• http://www.lawferrell.com Jami Ferrell

    I’m an attorney who uses Total Attorney’s virtual receptionist service and have done so for over a year now. I’ve been fortunate to have enjoyed good service since I started using them.

    There are definitely pros and cons of using a virtual receptionist service, and I would tell anyone who is looking into using a vr that they should be prepared to sit down and really think through all the small details of how they are wanting their calls handles. This is a must if you’re wanting to help your vr be sure to do the best job possible when handling your calls. For me it meant writing a fairly long “scenario book” on how to handle different calls, and then making sure that I kept tinkering with it until I had it right (or as close to right as I could get).

    Because I took the time to work on this I now use Total Attorneys to screen prospects, book meetings with clients directly into my calendar, and take payments for initial consultations. Again, I’ve found them very helpful in doing the things that my staff and I, being a small office, just don’t have enough time to do on top of everything else we’re busy with.

    Each month I make sure that I have at least three “mystery” calls to my number to see how well they are doing. And over the past fourteen or fifteen months there has only been one time when someone felt that “my receptionist” didn’t do a great job. And even then I was told that it wasn’t bad, just not great. I’ve also had more than a few of my clients tell me that the person answering the phone was very nice and helpful. So again, I’ve been really happy overall.

    I don’t think that any vr is going to be able to do as good a job as great assistant who answers the phone and is actually in your office and knows your clients. But a vr also doesn’t cost nearly as much, is always there, frees up time for other staff members (or your time if it’s a one-person show), and doesn’t require constant attention.

    I wish your experience had been like mine. I know that after reading your review I’ll be sure to continue monitoring the service I get from Total Attorneys. And hopefully I’ll continue to be happy with what I’m provided. I know that I am for now.

  • Stephanie Quigley

    I love Ruby. I have been using them for almost 4 years now. I really think that they have helped made my firm what it is today!

  • http://Www.sddefense.com Matt

    I would never recommend virtual receptionist from Total Attorneys and let me tell you why. I have actually been waiting for a review like this so it would give me a platform to share my experience.

    I started using the service after I found the cost was significantly less than my local receptionist service. I used it for about 8 months thinking everything was great. At first I noticed that it would sometimes take them over 8 rings to answer but they said that was some hardware issue that they were going to fix. I have them the benefit of the doubt.

    It wast until after 8 months that I got a call from a potential new client that said they tried to call the other day and couldn’t get through. I decided to compare my call records to the messages and logs from my TA virtual service. I noticed immediately that this clients call went through but was never answered by TA.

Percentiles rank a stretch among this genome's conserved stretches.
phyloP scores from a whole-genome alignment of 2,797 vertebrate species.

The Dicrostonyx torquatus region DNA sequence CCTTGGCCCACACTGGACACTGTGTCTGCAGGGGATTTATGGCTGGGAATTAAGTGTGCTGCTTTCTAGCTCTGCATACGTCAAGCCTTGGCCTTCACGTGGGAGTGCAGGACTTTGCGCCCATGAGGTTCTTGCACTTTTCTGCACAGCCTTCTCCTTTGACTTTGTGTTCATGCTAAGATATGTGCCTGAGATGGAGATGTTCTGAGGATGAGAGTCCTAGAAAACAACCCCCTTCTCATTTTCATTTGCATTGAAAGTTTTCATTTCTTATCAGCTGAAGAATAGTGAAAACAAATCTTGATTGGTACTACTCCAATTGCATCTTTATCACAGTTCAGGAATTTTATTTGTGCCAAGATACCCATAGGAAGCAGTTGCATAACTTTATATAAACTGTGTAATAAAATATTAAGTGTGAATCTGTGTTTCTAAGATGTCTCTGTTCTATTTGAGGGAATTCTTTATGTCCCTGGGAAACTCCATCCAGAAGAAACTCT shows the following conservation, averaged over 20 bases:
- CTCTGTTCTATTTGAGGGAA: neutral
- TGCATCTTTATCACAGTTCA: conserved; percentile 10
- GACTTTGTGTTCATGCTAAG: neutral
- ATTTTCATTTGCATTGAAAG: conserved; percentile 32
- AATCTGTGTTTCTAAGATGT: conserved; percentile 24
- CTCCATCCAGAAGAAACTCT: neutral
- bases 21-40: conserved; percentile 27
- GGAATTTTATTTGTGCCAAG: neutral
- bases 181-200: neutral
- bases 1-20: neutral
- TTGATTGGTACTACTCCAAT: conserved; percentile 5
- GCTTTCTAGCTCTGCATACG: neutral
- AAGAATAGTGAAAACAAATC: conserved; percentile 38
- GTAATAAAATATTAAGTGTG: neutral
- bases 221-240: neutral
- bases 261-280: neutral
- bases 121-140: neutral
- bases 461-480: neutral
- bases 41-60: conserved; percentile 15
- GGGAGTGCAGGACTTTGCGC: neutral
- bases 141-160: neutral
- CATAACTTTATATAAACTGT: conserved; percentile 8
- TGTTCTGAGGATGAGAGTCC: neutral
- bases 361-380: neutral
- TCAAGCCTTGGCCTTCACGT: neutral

Upon further research, I found out that TA had even completely missing an average of 2 calls every day since I signed up! This is estimated to have cost me over $200,000 in new business as I own a criminal defense practice that operates off flat fees.

    I would NEVER recommend them. They are not capable of handling volume and don’t have the technology in place to serve people effectively. If you do use them be sure to have proper auditing methods in place to assure they are getting every call.

  • Eric

    Ruby is my Virtual Receptionist from 9 am to 9 pm. They are awesome. They are professional, friendly, smart, and courteous. They pay great attention to the smallest (but very important) details.

    I’ve used TA as my night and weekend answering service. They are barely acceptable. They mispronounce my name, despite the fact I’ve told them many times how to pronounce it. They also never even try to route calls to me, even when I’ve asked them to. If I can find a replacement for TA, I will.

  • http://www.sportsandentertainmentlawplaybook.com joe bahgat

    Thanks for writing this, Sam. I was considering Virtual Receptionist because of the pricing model (Call Ruby is way too expensive and inflexible for my present practice) but now I think I’ll pass. I had an equally negative experience trying out ReceptionHQ, where callers were being hung up on or not even getting through, and consequently I’ve been reluctant to even try any other service — e.g. DaVinci has been calling and emailing me like crazy, but I’ve heard some negative things about them too. I wish Ruby would just get to work and put together a different package, for those of us who don’t need what their minimum plan includes.

  • http://www.carpenterlawpa.com Benjamin Carpenter

    My experience with Total Attorneys Virtual Receptionist has been very positive. There are many things I appreciate about the service, but the most important to me is that the receptionists are intelligent and adaptable. For example, not long ago a prospective client walked into my office and asked whether I was the person he’d been talking to on the phone. It turned out that he’d been lost and my virtual receptionist had not only obtained his location and used Google Maps to provide directions, but had stayed on the line and “walked” him right up to my door. That prospect walked through our doors for the first time with a fantastic impression of our firm. It’s especially significant that Total Attorneys invests this kind of time and effort in every call without per-minute charges, so that 15 minute discussion didn’t cost me any more than a 45-second “take a number” call would have.

    I would recommend Virtual Receptionist to any solo or small law firm that is looking for an affordable and reliable service that understands the challenges of answering calls for a law firm.